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College of Design

Monday, February 23, 2015

Experiential Architecture

Two weeks ago, my fellow architecture students and I ventured to Western Denmark with one of our architecture professors to experience life and architecture outside of Copenhagen. We visited Kolding, Aarhus, and Ebeltoft. We travelled by bus and I learned truly how small Denmark is. Aarhus is closer to Copenhagen than the U of M is to my home! This trip was a great learning experience, and I felt I learned a lot about Denmark as well as architecture in general.

When people think of architecture, they typically think of the noted extravagant buildings like Notre Dame or the Coliseum. Throughout my studies of architecture the past few years, I have learned that architecture is more than just a beautiful or unique building. What has true importance is how the user experiences the space. Architecture would not be all that necessary if people weren't using or inhabiting the space, and therefore the main objective is to create spaces humans feel comfortable in.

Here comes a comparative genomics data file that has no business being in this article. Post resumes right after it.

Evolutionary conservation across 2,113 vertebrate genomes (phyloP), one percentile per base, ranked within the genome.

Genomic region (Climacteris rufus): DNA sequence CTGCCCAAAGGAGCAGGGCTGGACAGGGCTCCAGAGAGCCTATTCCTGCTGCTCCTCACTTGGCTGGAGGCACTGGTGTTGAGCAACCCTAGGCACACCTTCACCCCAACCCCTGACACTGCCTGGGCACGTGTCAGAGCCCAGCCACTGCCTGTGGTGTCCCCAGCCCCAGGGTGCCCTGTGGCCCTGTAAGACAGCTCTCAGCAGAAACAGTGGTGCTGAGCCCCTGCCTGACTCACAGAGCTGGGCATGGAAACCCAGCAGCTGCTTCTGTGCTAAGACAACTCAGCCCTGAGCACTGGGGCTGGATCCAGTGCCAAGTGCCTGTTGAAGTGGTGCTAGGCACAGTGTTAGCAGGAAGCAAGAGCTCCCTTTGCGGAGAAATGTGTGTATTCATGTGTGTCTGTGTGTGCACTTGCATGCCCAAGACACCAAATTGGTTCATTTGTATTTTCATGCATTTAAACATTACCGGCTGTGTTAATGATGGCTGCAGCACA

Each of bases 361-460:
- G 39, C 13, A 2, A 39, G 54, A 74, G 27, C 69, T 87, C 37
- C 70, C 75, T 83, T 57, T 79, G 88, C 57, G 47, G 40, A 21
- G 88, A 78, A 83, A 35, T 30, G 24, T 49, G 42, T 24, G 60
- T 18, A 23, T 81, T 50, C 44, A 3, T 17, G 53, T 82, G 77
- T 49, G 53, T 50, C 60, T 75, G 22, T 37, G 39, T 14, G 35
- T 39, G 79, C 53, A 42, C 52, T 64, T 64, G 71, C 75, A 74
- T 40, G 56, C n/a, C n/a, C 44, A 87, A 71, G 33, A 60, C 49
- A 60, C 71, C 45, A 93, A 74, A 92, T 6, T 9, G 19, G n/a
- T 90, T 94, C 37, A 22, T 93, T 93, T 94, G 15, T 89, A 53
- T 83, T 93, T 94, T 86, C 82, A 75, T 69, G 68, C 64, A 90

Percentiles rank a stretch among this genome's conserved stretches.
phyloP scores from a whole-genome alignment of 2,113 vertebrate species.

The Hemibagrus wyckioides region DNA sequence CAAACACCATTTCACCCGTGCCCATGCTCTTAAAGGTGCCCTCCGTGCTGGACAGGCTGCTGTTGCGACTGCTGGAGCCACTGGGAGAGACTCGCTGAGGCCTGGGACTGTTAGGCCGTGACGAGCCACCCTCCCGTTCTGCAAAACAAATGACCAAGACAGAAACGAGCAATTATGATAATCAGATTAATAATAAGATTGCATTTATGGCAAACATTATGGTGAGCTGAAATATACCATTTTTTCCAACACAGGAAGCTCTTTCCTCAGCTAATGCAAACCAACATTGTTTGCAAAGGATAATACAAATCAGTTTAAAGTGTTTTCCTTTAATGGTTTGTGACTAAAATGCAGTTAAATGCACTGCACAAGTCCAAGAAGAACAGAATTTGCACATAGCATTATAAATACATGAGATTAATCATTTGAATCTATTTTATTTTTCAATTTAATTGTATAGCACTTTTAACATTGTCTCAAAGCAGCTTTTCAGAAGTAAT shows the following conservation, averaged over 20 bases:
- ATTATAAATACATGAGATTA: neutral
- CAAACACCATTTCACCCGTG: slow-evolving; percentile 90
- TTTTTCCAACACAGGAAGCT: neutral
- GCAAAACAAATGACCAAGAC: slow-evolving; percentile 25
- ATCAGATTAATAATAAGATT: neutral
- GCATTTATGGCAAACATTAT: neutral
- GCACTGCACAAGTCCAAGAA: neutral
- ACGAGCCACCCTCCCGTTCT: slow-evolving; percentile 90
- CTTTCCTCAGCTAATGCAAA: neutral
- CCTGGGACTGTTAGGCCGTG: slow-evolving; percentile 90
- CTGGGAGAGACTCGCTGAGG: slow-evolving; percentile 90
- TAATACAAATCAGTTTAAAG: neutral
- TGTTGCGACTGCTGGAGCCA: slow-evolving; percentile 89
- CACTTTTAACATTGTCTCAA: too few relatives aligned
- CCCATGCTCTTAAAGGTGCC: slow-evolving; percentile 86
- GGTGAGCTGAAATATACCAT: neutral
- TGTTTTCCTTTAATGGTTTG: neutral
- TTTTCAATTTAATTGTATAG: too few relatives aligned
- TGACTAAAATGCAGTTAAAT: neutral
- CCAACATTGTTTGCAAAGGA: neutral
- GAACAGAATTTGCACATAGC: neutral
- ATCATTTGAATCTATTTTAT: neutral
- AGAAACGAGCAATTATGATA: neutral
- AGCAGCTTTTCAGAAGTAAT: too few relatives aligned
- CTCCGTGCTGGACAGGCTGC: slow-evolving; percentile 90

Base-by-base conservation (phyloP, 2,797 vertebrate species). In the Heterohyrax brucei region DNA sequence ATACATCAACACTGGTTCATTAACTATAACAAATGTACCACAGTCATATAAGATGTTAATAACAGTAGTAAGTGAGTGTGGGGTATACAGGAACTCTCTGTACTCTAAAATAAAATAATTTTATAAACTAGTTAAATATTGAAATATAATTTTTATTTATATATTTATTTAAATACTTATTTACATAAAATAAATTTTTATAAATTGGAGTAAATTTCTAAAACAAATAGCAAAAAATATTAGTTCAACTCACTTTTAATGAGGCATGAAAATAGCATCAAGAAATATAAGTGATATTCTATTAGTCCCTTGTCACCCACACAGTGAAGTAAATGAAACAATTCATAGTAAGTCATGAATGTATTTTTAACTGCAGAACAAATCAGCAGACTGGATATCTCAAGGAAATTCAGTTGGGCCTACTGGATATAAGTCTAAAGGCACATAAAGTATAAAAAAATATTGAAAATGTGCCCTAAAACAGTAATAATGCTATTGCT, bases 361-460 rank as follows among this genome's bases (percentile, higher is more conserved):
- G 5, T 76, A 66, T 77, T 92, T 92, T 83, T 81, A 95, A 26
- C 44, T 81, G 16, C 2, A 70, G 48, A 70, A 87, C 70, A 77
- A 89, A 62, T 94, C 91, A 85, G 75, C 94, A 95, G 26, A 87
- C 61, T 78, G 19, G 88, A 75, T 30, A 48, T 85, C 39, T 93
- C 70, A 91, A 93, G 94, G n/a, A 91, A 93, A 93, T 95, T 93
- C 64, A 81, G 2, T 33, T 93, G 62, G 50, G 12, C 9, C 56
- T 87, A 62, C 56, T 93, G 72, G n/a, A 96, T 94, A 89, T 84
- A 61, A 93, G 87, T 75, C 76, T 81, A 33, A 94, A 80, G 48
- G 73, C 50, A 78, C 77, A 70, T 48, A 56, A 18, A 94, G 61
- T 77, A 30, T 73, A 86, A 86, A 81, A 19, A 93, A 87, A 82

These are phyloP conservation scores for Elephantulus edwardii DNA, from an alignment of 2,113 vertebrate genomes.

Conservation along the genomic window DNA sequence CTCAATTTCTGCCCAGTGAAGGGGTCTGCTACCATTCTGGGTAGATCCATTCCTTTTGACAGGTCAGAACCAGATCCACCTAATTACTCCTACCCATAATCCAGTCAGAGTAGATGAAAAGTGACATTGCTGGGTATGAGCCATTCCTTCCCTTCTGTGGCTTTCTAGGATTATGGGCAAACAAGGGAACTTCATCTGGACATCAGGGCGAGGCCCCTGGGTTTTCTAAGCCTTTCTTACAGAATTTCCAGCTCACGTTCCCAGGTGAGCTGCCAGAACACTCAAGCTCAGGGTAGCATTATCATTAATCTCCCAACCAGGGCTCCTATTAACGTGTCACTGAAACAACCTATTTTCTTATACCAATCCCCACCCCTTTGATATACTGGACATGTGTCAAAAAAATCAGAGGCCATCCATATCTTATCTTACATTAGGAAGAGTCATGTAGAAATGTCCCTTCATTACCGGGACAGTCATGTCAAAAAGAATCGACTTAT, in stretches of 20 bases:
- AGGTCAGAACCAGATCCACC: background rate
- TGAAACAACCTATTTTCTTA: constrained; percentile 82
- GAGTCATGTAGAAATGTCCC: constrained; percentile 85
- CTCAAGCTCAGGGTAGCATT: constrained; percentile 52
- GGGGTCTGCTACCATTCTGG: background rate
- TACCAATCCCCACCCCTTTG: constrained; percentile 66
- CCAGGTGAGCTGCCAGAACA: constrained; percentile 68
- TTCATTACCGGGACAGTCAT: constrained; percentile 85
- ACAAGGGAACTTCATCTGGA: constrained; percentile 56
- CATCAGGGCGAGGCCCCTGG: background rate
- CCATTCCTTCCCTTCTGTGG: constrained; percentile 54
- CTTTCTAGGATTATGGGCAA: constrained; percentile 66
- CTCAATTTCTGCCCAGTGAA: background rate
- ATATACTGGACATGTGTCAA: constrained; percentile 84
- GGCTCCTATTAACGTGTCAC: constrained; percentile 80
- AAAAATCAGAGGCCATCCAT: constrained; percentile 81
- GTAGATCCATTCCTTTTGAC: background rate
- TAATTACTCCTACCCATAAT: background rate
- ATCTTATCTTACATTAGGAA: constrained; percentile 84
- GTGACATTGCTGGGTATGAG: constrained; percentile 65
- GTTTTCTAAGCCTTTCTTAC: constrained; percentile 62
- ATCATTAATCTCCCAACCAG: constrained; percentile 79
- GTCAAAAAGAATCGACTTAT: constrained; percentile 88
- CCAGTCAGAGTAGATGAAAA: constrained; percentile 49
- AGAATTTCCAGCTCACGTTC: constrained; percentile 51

IMG_3001-3.jpg In Aarhus, we visited the Aarhus Krematorium by Henning Larson, which is the greatest building I have experienced thus far. The building did in fact house the materials for cremation, but it also had a room where the funeral would occur. My professor was extremely knowledgeable about the building, and therefore was able to tell us the reasoning for every designed element in it--stair height, materials, door width, ceiling height, and even the chair designs. Understanding that an architect intentionally worked with all these individual elements of design to evoke specific emotions for the user is a truly inspiring thought. Dealing with death is so difficult, and having a building that responds and caters to those emotions is a gift. IMG_3000-2.jpg

My small trip to Western Denmark was a friendly reminder that I am definitely pursuing the right major. Architecture has such a strong power on humans, regardless if they are paying attention to the art or not.